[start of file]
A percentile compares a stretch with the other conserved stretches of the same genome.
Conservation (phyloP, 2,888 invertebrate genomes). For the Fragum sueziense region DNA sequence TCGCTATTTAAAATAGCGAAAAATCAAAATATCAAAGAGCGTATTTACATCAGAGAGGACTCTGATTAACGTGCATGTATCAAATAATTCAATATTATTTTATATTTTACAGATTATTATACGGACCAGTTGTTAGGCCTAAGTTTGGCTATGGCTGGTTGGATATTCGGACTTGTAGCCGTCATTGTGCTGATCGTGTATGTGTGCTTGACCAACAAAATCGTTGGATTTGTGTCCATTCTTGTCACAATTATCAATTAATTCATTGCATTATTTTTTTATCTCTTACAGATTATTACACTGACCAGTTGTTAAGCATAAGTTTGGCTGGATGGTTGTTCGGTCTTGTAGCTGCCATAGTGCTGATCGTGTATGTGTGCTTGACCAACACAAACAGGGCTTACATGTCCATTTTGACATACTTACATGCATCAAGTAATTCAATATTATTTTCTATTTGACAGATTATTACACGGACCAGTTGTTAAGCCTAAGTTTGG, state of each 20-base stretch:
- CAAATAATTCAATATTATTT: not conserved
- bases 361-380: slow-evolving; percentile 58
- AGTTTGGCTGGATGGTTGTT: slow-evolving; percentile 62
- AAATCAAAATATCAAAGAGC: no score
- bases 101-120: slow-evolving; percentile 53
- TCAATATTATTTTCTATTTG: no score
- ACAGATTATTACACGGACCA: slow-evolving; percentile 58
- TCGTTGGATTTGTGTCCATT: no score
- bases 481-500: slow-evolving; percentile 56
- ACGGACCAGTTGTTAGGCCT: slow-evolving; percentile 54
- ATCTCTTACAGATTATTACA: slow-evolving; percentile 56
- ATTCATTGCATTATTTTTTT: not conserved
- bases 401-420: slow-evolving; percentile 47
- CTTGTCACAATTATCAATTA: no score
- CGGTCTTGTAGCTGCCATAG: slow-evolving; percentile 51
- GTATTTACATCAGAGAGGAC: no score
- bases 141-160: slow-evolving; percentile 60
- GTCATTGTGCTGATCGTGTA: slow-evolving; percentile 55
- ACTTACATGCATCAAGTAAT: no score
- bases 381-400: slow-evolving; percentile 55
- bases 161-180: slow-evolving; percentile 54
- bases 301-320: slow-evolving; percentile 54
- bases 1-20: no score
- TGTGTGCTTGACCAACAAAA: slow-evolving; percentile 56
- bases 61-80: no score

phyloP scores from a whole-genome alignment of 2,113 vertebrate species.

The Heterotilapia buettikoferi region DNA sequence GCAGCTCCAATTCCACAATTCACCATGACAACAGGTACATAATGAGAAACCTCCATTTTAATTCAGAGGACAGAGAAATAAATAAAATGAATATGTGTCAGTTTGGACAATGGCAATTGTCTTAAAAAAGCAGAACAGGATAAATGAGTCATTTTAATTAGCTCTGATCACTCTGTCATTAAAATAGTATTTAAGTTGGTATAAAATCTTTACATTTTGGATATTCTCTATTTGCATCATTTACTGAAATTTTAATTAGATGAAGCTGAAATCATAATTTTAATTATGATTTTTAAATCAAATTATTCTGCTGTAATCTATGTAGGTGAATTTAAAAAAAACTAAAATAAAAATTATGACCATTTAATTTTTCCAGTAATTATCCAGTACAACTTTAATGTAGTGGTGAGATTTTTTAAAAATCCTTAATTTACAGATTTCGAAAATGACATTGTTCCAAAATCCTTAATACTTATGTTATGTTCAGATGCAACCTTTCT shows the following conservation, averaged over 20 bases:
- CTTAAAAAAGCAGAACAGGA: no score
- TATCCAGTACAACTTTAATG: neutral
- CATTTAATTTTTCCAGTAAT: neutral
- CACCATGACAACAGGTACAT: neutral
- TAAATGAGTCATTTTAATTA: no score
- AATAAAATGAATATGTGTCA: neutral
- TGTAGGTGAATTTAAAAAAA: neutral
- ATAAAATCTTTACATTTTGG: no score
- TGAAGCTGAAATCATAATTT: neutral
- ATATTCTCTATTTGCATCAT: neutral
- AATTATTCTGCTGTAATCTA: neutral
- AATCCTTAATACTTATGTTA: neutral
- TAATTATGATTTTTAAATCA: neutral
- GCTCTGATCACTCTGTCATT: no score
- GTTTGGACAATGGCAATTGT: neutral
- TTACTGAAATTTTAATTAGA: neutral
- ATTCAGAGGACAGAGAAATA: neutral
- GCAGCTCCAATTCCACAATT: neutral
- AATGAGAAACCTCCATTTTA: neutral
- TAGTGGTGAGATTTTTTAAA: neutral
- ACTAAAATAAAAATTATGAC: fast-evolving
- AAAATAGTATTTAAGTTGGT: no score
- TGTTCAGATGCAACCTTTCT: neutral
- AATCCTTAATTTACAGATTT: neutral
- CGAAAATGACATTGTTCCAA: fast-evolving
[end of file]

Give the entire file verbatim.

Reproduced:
A percentile compares a stretch with the other conserved stretches of the same genome.
Conservation (phyloP, 2,888 invertebrate genomes). For the Fragum sueziense region DNA sequence TCGCTATTTAAAATAGCGAAAAATCAAAATATCAAAGAGCGTATTTACATCAGAGAGGACTCTGATTAACGTGCATGTATCAAATAATTCAATATTATTTTATATTTTACAGATTATTATACGGACCAGTTGTTAGGCCTAAGTTTGGCTATGGCTGGTTGGATATTCGGACTTGTAGCCGTCATTGTGCTGATCGTGTATGTGTGCTTGACCAACAAAATCGTTGGATTTGTGTCCATTCTTGTCACAATTATCAATTAATTCATTGCATTATTTTTTTATCTCTTACAGATTATTACACTGACCAGTTGTTAAGCATAAGTTTGGCTGGATGGTTGTTCGGTCTTGTAGCTGCCATAGTGCTGATCGTGTATGTGTGCTTGACCAACACAAACAGGGCTTACATGTCCATTTTGACATACTTACATGCATCAAGTAATTCAATATTATTTTCTATTTGACAGATTATTACACGGACCAGTTGTTAAGCCTAAGTTTGG, state of each 20-base stretch:
- CAAATAATTCAATATTATTT: not conserved
- bases 361-380: slow-evolving; percentile 58
- AGTTTGGCTGGATGGTTGTT: slow-evolving; percentile 62
- AAATCAAAATATCAAAGAGC: no score
- bases 101-120: slow-evolving; percentile 53
- TCAATATTATTTTCTATTTG: no score
- ACAGATTATTACACGGACCA: slow-evolving; percentile 58
- TCGTTGGATTTGTGTCCATT: no score
- bases 481-500: slow-evolving; percentile 56
- ACGGACCAGTTGTTAGGCCT: slow-evolving; percentile 54
- ATCTCTTACAGATTATTACA: slow-evolving; percentile 56
- ATTCATTGCATTATTTTTTT: not conserved
- bases 401-420: slow-evolving; percentile 47
- CTTGTCACAATTATCAATTA: no score
- CGGTCTTGTAGCTGCCATAG: slow-evolving; percentile 51
- GTATTTACATCAGAGAGGAC: no score
- bases 141-160: slow-evolving; percentile 60
- GTCATTGTGCTGATCGTGTA: slow-evolving; percentile 55
- ACTTACATGCATCAAGTAAT: no score
- bases 381-400: slow-evolving; percentile 55
- bases 161-180: slow-evolving; percentile 54
- bases 301-320: slow-evolving; percentile 54
- bases 1-20: no score
- TGTGTGCTTGACCAACAAAA: slow-evolving; percentile 56
- bases 61-80: no score

phyloP scores from a whole-genome alignment of 2,113 vertebrate species.

The Heterotilapia buettikoferi region DNA sequence GCAGCTCCAATTCCACAATTCACCATGACAACAGGTACATAATGAGAAACCTCCATTTTAATTCAGAGGACAGAGAAATAAATAAAATGAATATGTGTCAGTTTGGACAATGGCAATTGTCTTAAAAAAGCAGAACAGGATAAATGAGTCATTTTAATTAGCTCTGATCACTCTGTCATTAAAATAGTATTTAAGTTGGTATAAAATCTTTACATTTTGGATATTCTCTATTTGCATCATTTACTGAAATTTTAATTAGATGAAGCTGAAATCATAATTTTAATTATGATTTTTAAATCAAATTATTCTGCTGTAATCTATGTAGGTGAATTTAAAAAAAACTAAAATAAAAATTATGACCATTTAATTTTTCCAGTAATTATCCAGTACAACTTTAATGTAGTGGTGAGATTTTTTAAAAATCCTTAATTTACAGATTTCGAAAATGACATTGTTCCAAAATCCTTAATACTTATGTTATGTTCAGATGCAACCTTTCT shows the following conservation, averaged over 20 bases:
- CTTAAAAAAGCAGAACAGGA: no score
- TATCCAGTACAACTTTAATG: neutral
- CATTTAATTTTTCCAGTAAT: neutral
- CACCATGACAACAGGTACAT: neutral
- TAAATGAGTCATTTTAATTA: no score
- AATAAAATGAATATGTGTCA: neutral
- TGTAGGTGAATTTAAAAAAA: neutral
- ATAAAATCTTTACATTTTGG: no score
- TGAAGCTGAAATCATAATTT: neutral
- ATATTCTCTATTTGCATCAT: neutral
- AATTATTCTGCTGTAATCTA: neutral
- AATCCTTAATACTTATGTTA: neutral
- TAATTATGATTTTTAAATCA: neutral
- GCTCTGATCACTCTGTCATT: no score
- GTTTGGACAATGGCAATTGT: neutral
- TTACTGAAATTTTAATTAGA: neutral
- ATTCAGAGGACAGAGAAATA: neutral
- GCAGCTCCAATTCCACAATT: neutral
- AATGAGAAACCTCCATTTTA: neutral
- TAGTGGTGAGATTTTTTAAA: neutral
- ACTAAAATAAAAATTATGAC: fast-evolving
- AAAATAGTATTTAAGTTGGT: no score
- TGTTCAGATGCAACCTTTCT: neutral
- AATCCTTAATTTACAGATTT: neutral
- CGAAAATGACATTGTTCCAA: fast-evolving